Friedman, we were told, is a master metaphoric story teller whose 496-page book takes on the complex notion that globalization is creating a competitive playing field between industrial and emerging market countries like China and India — thus flattening the world. The professors steered the audience off the edges and through the bumps of some of Friedman’s more complex political economic treatise and challenges.

Considering that the topic could have been a flat-liner, the Westmont team kept the discussion alive and the audience without need of resuscitation. The Westmont Foundation hosts these educational forums (“Conversations About Things That Matter”) from time to time — a welcome refresher course, especially for those of us who still thought the world is still round!

WATER TORTURE: On Tuesday, the Board of Directors of the Montecito Water District (pictured) voted to approve a water rate increase — to get themselves out of hot water! It seems the board adopted a 2007 budget that anticipated the rate increase, so if the hike had not been passed, the district would experience deficit spending.

Montecito%20Water%20District%20Board.jpgNew board director Sam Frye questioned the reasoning behind such quirky financial planning, but general manager Robert Roebuck responded that the longer the vote was put off, the deeper into budget deficit the budget would go. “If we don’t vote today,” Roebuck warned, “we will lose three months of revenue.”

Martha Smilgis, one on only nine customers to attend the public hearing, said the district’s annual rate hikes were like “water torture.” Some of those attending said they were irked that domestic use will go up from $3.47 per hundred cubic feet to $3.75, while commercial users such Starbucks or the $700-per-night Biltmore Hotel will experience no water rate increase, even at their splashy spa!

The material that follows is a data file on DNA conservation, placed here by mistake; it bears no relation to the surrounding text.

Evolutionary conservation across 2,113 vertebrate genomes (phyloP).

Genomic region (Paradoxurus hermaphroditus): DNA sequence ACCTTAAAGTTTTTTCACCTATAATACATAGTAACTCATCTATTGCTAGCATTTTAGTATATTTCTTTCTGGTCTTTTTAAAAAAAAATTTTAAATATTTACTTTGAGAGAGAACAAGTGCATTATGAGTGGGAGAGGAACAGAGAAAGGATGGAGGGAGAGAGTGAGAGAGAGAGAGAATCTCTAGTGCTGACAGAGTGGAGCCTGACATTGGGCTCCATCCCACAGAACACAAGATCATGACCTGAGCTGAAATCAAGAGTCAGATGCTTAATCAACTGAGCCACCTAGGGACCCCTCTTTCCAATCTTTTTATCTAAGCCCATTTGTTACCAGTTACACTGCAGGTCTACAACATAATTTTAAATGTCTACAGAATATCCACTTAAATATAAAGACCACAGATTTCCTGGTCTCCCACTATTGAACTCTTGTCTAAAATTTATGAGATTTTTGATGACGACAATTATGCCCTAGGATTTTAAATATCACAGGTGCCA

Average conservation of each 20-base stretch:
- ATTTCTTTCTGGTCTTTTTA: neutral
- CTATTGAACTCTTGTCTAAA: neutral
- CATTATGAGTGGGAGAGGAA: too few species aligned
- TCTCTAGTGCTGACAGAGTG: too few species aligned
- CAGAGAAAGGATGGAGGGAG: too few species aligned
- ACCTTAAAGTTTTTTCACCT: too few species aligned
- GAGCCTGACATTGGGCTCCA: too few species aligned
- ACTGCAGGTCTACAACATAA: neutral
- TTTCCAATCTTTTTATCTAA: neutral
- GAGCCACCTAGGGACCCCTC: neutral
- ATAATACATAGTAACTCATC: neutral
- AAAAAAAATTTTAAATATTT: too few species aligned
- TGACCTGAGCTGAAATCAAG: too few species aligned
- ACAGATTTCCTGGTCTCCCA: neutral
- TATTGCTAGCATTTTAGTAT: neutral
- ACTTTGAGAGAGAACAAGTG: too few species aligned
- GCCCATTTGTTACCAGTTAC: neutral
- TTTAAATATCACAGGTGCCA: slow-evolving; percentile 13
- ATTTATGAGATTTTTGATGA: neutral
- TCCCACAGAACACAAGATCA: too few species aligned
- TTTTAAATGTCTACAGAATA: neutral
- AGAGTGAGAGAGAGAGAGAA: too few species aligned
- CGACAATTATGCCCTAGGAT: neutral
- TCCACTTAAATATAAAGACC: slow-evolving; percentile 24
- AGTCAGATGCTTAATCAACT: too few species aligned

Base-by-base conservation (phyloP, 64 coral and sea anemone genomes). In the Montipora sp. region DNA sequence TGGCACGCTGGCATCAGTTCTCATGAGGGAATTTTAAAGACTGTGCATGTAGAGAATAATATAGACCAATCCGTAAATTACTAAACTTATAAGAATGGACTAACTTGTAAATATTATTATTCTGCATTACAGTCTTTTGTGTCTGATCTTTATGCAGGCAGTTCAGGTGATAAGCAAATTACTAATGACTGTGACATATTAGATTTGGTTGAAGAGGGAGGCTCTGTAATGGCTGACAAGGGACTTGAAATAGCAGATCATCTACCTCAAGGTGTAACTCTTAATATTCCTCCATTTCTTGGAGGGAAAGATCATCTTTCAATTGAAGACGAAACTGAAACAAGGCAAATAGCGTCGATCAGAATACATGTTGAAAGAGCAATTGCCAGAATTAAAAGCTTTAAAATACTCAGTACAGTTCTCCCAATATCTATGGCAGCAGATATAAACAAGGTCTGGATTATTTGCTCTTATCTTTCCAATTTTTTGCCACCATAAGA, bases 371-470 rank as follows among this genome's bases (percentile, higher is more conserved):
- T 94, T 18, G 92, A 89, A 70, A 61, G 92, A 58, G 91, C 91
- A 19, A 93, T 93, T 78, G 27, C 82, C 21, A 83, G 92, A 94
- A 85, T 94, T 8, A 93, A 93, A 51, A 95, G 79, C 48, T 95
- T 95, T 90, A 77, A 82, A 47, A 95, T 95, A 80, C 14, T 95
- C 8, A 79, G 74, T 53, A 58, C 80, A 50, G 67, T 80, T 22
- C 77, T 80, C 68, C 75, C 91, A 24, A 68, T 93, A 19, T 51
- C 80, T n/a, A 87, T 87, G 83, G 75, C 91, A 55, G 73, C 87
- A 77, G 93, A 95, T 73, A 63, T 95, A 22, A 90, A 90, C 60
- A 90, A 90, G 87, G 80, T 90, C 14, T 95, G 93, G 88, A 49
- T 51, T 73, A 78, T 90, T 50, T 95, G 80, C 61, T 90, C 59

A-LIST INVITE: Montage is pleased to report the Montecito Association revised their earlier privacy policy and shut no one out of a Friday reception with Miramar developer Rick Caruso (pictured).


More than 75 people showed up and those who attended say Caruso floated a interesting trial balloon about a fractional-ownership concept at the Miramar. In his loosely sketched what-do-you-think scenario, the developer suggested a plan where he might sell a fractional interest in a Miramar cottage to a private owner who gets to use it for, say, a month. The other part of the year the cottage is used as a hotel room. This financial concept allows the developer to raise relatively easy up-front revenue but not lose ownership. Many guests departed, applauding Caruso’s financial dexterity and dubbing him, admiringly, “Slick Rick.” At lunchtime on Friday, Caruso cultivated a different set of admirers. Over pasta at Tre Lune, Lee Luria and several members of Voices of Montecito gave Caruso a full thumbs-up and adamant promises of future Miramar application support.

Caruso’s next planned group love-fest, we hear, will be at Montecito Country Club with a large contingent of nearby Miramar neighbors. Montage also hears Caruso is about is ready to start floating tweaks to Ian Schrager’s old plan. His local dream team is coming together, and the county is well-meaning, but well-known dream busters are poised for a preview.

MONTAGE’S SOCIAL TIP: A Caruso air-kiss is Montecito’s A-list catch this week, so get an in-person squeeze if you can. Otherwise, it’s getting so common-place, a next-week-invite could sink your social status like an elevator.

MONTECITO MEANDERINGS: David Myrick is making a black ball our of Montage’s so-far-stellar crystal ball. Every month since December, I have predicted David will be retiring from the Montecito Association board and every month, just like the Energizer Bunny, Myrick shows up looking very un-retired.

This month Montage was told it was sure bet — but nope, wrong again. Gene Sinser was elected to the board of directors of the Montecito Association — to replace not Myrick as predicted, but Jim Wolfe, the Balance Bar CEO and president, who was just elected to the MA board in January. It seems Wolfe did not check his calendar, and, oops, he was fully booked. So, after a notable double-ballot election, Wolfe resigned his once-used seat faster than you can say energy bar!